The Selfish Giant (2013)
Written & Directed by Clio Barnard
In a rundown northern England city, young teenagers Arbor and Swifty consistently find ways to get trouble whether it’s getting into fights at school or cursing out a parent. They cross a new line when they start stealing copper wire from local utilities and sell it to scrap dealer Kitten. Swifty finds himself drawn to the horses and Kitten owns and the scrap dealer can see the young man’s skill with the animals. Arbor feels the distance growing between him and Swifty, with the latter moving towards a better future than the deeply emotionally trouble Arbor seems capable of having.
Dystopian futures are a fear of the privileged, and the dystopian present is a reality for the working poor. I’ve never seen this fact as more accurate than when I visit the poorest parts of rural America or watch a film from the UK centered around the northern parts of that country. The Selfish Giant does an excellent job capturing how marginalized the poor and the mentally ill are, pushed to the fringes by economic systems beyond their control or full understanding. This dystopia is a reversion into older, crueler times where the most useful skill is the ability to scavenge and fight. While the world around these boys tells them one way to live the school, a representation of “civilization” is saying they need to take their meds, tuck in their shirts, and follow the rules. However, they have no model to look at that shows them the authority’s prescribed path works.
Swifty’s brother Martin is the only older youth, and he has succumbed to a pill addiction so severely it’s almost pulled his humanity from him. Martin is in a rehab program but, much like the boys with their formal education, he doesn’t see the light at the end of the tunnel. At one point, the older sibling jumps his little brother attempting to claw money from him while suffering in a spiral of withdrawal. Instead of turning Martin into a stereotype though, director Barnard gives him a scene near the film’s conclusion that reveals there is still empathy and love in Martin. Barnard makes sure throughout the film to balance the grimness of the reality that surrounds our protagonists yet reminded us of their innate human capacity to feel.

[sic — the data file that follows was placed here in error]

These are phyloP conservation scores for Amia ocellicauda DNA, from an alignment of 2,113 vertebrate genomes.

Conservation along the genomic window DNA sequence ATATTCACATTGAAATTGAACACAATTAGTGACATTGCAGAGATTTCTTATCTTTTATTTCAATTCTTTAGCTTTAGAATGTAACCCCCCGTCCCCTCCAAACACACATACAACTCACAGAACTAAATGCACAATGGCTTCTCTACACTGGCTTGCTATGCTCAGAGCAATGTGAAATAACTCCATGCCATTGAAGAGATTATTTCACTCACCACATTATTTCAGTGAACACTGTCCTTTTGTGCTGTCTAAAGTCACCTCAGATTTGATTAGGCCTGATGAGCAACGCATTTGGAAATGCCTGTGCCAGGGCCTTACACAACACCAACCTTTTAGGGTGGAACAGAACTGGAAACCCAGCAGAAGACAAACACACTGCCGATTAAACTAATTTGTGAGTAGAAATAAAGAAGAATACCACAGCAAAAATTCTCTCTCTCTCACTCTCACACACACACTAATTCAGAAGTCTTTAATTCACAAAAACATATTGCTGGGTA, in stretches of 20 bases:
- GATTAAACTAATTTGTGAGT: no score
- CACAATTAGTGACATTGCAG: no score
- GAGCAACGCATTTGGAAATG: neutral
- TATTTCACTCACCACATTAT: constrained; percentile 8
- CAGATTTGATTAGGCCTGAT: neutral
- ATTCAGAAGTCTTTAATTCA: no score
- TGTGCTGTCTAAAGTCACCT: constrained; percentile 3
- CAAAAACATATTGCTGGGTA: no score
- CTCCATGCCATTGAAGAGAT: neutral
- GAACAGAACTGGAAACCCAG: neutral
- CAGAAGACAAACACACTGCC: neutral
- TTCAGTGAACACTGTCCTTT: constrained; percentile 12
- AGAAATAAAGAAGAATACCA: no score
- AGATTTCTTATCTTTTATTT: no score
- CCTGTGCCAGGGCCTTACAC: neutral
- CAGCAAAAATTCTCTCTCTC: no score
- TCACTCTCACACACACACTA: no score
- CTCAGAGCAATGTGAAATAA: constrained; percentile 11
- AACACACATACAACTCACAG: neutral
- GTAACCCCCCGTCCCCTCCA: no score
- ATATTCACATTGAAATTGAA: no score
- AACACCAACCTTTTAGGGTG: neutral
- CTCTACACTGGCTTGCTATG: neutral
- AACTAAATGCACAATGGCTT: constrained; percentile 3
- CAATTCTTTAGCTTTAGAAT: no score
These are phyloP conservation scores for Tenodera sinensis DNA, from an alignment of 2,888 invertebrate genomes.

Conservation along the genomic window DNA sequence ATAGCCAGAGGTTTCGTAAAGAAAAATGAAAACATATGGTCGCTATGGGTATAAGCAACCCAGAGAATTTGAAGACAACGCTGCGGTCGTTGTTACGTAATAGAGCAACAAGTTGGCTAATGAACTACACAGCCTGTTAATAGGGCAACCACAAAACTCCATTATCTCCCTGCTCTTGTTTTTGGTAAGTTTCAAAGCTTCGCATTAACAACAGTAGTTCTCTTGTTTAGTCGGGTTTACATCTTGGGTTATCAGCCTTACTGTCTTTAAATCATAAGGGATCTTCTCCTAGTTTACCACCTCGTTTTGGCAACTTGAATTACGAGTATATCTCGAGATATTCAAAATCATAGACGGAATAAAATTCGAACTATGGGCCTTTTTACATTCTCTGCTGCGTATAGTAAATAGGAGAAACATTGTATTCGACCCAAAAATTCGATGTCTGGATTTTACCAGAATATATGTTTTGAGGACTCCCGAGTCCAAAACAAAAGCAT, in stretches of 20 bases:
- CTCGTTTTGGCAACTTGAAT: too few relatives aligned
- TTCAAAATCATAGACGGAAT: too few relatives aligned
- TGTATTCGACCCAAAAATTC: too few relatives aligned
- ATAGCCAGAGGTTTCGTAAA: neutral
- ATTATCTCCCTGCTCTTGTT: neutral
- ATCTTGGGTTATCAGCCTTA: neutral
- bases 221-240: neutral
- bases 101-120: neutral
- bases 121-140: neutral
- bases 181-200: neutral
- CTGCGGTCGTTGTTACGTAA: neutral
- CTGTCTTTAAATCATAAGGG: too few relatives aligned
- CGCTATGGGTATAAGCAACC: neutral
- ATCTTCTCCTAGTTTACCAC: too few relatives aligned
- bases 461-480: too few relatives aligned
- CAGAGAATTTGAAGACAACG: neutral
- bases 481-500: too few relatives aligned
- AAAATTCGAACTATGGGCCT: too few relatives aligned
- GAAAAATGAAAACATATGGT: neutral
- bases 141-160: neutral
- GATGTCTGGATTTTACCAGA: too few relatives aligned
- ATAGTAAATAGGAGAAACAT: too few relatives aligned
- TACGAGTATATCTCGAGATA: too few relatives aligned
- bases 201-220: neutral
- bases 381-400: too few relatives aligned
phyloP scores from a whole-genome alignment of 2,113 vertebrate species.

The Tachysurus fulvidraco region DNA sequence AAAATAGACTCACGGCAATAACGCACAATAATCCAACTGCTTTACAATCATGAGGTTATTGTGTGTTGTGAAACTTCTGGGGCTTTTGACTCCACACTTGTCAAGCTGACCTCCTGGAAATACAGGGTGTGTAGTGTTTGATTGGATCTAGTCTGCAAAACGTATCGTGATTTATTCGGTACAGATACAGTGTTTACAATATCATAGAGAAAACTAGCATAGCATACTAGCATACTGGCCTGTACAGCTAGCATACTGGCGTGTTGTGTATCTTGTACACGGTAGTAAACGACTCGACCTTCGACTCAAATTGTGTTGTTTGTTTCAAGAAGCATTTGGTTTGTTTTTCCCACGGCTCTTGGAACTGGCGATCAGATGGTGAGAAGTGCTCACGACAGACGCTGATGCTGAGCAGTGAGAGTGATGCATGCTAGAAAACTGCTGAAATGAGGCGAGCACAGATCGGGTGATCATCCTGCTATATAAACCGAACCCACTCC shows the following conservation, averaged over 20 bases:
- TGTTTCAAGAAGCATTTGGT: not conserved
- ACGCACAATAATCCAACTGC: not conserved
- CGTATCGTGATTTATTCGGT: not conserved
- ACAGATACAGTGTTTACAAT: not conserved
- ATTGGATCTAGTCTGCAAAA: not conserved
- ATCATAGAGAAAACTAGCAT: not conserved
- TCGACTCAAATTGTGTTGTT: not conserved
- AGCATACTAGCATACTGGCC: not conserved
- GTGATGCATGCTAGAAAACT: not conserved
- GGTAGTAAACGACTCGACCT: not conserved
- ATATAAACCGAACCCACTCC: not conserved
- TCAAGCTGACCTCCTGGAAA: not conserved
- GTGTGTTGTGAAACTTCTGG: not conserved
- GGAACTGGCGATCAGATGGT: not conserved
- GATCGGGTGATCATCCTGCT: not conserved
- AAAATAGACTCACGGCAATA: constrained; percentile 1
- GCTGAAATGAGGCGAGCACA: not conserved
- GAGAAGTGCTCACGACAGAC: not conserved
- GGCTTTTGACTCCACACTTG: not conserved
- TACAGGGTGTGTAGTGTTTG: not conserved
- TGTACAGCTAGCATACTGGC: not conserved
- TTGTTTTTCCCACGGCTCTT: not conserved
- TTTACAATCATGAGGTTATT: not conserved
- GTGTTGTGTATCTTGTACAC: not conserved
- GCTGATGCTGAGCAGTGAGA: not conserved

The inverse of Martin would be Kitten, the junk dealer, a character who, in a more cliche film, would be the gruff old man with a heart of gold. Kitten does ultimately show depth and compassion, but he is a cruel, greedy man who shows no apprehension to put children in danger. He half-heartedly discourages the two young boys from engaging in criminal acts and directly endangers their lives. In no way is Kitten ever going to become a father figure or a mentor to these characters. He is yet another byproduct of this broken system, protecting himself above all others and never taking the danger into account.
Amid this humanmade squalor, we continually return to the images of horses grazing in nearby fields. Arbor forms a bond with one of Kitten’s horses and eventually begins training to race her illegally, one of the junk dealer’s side businesses. We never get an epiphany from Swifty about the juxtaposition of the beauty of this creature against the landscape of the crumbling city. Arbor is warned by his mother to not associate with Swifty, that her son has a chance to escape what she never could. Arbor and horse parallel each other, both ultimate victims of Swifty. So we’re left with Swifty in the end, and there’s not a bright future laying in wait for him. For so many, the future is just a continuation of the present’s sufferings.